Washington law is more favorable to employees than federal law. The federal Portal to Portal Act limits compensability of out-of-town travel to travel that takes place during the employee's normal work hours. The federal law also dictates that the trip to the airport or train station is considered a normal commute and is not compensable. In Washington, all travel time related to work is compensable, regardless of the hours when it takes place, and includes the time to get to the airport or train station.

If a person is required to travel to a training seminar in another city, the time from when the employee leaves their home until they arrive at their hotel in the other city is all compensable. Likewise, the time from when the employee leaves the hotel (or training facility) in the remote city until at their home is also compensable. If, on the other hand, the employee is required to report to work before they travel out of town, then the drive to work and home from the work at the end of the travel is considered normal commute time and is not compensable.

What made the Desk Aid interpretation controversial was that it is internal, informal guidance not available to the public. There is no indication in the Court of Appeals' opinion that the Port (or other employers) had awareness of the "secret" Desk Aid prior to receiving the adverse assessment from the Department's investigator.

The two judges who had ruled in favor of the Port believed that prior case law interpreting what is compensable "hours worked" in Washington did not support the Department's position regarding the out-of-town travel time in this case and did not defer to the Department's informal and unpublished Desk Aid discussion.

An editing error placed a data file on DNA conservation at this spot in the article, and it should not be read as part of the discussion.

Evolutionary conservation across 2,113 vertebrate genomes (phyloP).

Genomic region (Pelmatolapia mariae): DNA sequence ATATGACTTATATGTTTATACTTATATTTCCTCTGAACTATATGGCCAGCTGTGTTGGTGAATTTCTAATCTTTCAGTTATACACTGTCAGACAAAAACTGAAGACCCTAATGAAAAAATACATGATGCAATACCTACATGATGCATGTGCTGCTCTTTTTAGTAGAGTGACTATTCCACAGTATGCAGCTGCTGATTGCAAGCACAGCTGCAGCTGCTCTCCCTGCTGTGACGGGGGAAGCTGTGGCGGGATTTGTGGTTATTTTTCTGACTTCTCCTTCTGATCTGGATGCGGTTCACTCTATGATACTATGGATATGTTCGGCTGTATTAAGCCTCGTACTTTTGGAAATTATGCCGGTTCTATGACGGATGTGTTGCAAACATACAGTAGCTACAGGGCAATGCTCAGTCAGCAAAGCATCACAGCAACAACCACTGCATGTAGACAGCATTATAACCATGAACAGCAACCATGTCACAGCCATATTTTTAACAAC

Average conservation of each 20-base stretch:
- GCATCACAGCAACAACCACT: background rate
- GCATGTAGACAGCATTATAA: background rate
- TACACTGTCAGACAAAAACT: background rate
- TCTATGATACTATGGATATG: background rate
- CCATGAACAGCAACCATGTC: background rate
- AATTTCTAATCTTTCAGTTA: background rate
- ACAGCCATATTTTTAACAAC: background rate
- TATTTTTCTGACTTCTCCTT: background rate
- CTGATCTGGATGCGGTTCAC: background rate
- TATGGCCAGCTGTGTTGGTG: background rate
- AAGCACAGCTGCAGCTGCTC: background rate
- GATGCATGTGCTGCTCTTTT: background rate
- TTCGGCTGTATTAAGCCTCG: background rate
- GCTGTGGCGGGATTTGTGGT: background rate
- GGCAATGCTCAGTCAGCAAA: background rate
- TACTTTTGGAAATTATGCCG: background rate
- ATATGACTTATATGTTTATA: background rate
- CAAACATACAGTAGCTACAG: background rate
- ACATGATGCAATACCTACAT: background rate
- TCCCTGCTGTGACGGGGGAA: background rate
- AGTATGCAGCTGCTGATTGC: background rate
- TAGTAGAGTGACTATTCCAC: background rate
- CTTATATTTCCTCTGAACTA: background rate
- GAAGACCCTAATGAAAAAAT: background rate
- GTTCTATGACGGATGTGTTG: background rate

The Court of Appeals recognized it was not bound by the agency's interpretation because, as the Washington Supreme Court has said, courts have "the ultimate authority to interpret a statute [or regulation]." Nonetheless, the court expressly deferred to the Department's interpretation.

The Court of Appeals said that prior cases relied upon by the judges who had granted summary judgement in favor of the Port were distinguishable, the Department's interpretation enumerated in its unpublished Desk Aid reflected a plausible construction of the regulation on "hours worked," and the Desk Aid, although not published, had been the Department's "longstanding" internal policy.

Expect the court's deference to the Department's informal guidance to be regularly cited in future wage-and-hour litigation, whether by the Department in an enforcement action or by employees in an administrative complaint or private civil lawsuit.

[View source.]

DISCLAIMER: Because of the generality of this update, the information provided herein may not be applicable in all situations and should not be acted upon without specific legal advice based on particular situations.